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This small hamlet has managed to preserve a rare model of rural archaeology. Not only have its inhabitants saved it; it is they who built it. To talk here of harmony with nature is not to say very much, as the materials used to build the rural houses in the middle of the "high marsh" were literally extracted from the surrounding earth. Fenland stones, sand and lime mortar, clay tiles, wood for frames, doors and windows, iron for bolts and other ironmongery all come from the heights of La Reid.
Local historian André Andries's work entitled "Lettres de noblesse des habitants de Vertbuisson" (Nobility claims from the inhabitants of Vertbuisson) (published for the 2006 Heritage Days by La Reid tourist office) sums up forty years of research into different aspect of Vertbuisson heritage: natural, historical, architectural, ethnographic and cultural. This small village has an unsuspected wealth of history. Settled originally as a staging post in the most barren part of the mediaeval route known as La Vèquée connecting the prince-bishops' city to Stavelot Abbey, it became a frontier post when the Marquisate of Franchimont was created, with that main road serving as a natural border with the Duchy of Luxembourg. From then on, it was the advance post of the marquisate in the "wars of the Porallée" against the subjects of the Lord of Montjardin. These wars, which lasted for over four centuries, turned into an international conflict under the Austrian and French regimes. Who Vertbuisson belonged to at that time was the subject of a treaty signed by Empress Maria-Theresa of Austria and a decree signed by Emperor Napoleon I. All the great periods of history were illustrated by anecdotes or events with Vertbuisson as a setting. The cultural heritage of this tiny locality is surprisingly rich which was totally unsuspected. Literature, painting, music, theatre and cinema have been enriched by artists inspired by this wild setting "of inexpressible melancholy".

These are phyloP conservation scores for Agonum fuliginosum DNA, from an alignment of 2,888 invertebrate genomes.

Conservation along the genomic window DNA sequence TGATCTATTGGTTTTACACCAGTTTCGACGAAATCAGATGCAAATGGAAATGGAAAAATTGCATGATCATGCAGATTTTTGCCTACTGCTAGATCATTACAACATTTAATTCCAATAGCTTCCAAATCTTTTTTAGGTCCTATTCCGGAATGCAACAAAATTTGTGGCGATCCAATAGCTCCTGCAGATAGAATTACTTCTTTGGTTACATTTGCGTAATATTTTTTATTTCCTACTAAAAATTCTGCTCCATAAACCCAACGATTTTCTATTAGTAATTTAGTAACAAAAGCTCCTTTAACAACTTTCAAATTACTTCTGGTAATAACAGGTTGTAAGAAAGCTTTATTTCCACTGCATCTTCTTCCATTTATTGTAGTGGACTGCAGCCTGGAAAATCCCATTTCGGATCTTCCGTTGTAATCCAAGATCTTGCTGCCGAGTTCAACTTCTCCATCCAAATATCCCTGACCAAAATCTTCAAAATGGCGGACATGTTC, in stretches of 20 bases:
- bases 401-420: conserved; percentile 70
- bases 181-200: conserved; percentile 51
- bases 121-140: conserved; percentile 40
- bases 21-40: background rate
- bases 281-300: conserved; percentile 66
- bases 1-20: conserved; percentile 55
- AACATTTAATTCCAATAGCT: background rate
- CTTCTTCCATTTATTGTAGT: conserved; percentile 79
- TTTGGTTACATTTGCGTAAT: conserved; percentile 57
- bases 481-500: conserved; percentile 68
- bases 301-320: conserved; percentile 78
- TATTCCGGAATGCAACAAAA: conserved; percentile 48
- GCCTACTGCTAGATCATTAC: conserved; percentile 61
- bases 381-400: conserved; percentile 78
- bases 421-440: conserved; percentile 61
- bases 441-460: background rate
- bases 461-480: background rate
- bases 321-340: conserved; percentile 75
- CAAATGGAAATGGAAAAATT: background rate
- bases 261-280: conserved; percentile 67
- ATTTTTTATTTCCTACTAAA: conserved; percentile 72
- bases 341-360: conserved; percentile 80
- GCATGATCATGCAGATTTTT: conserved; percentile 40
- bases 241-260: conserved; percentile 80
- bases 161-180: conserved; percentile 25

Aware of its being an increasingly rare example of a homogeneous traditional habitat, Theux local authority has made a worthy effort to promote the site. A reception and information area has been set up by the public works service at the point where the famous Ninglinspo tourist walk reaches the hamlet, the fine cross at the crossroads has been restored and an information panel produced by the graphic designer Sylvain Glückmann who lives in Vertbuisson has been set up.

La Charmille

Located 50 metres from the start of the Ninglinspo walk (Aywaille municipality), the hornbeam walk was planted by Michel Nys, a man of independent means who, having acquired the château, developed its park. This hornbeam walk is the longest in Europe at 573 metres with 4500 hornbeams shaped to form a barrel vault. It was listed in 1979 and restored in 1985 by the students and teachers of La Reid agricultural college. On leaving the Charmille, a road heads towards Vertbuisson. This is all that remains of the ancient route from Liège called the Vêquée because it was used by the Bishops of Liège on their way to Stavelot Abbey. The hamlet is marked by its specific location linked to this Vêquée and, at the time, acted as a staging post offering bed and board to travellers. A small brewery operated here in the 18th century and three dated 'potales' (niches containing a small statue) are from this period. Located at the edge of La Porallée, freehold land in an enclave of the Duchy of Luxembourg, Vertbuisson had to take on the role of advance post of the Marquisate of Franchimont in the face of the reprisals of the Luxembourg Porallée residents, jealous of the privileges enjoyed by this freehold land.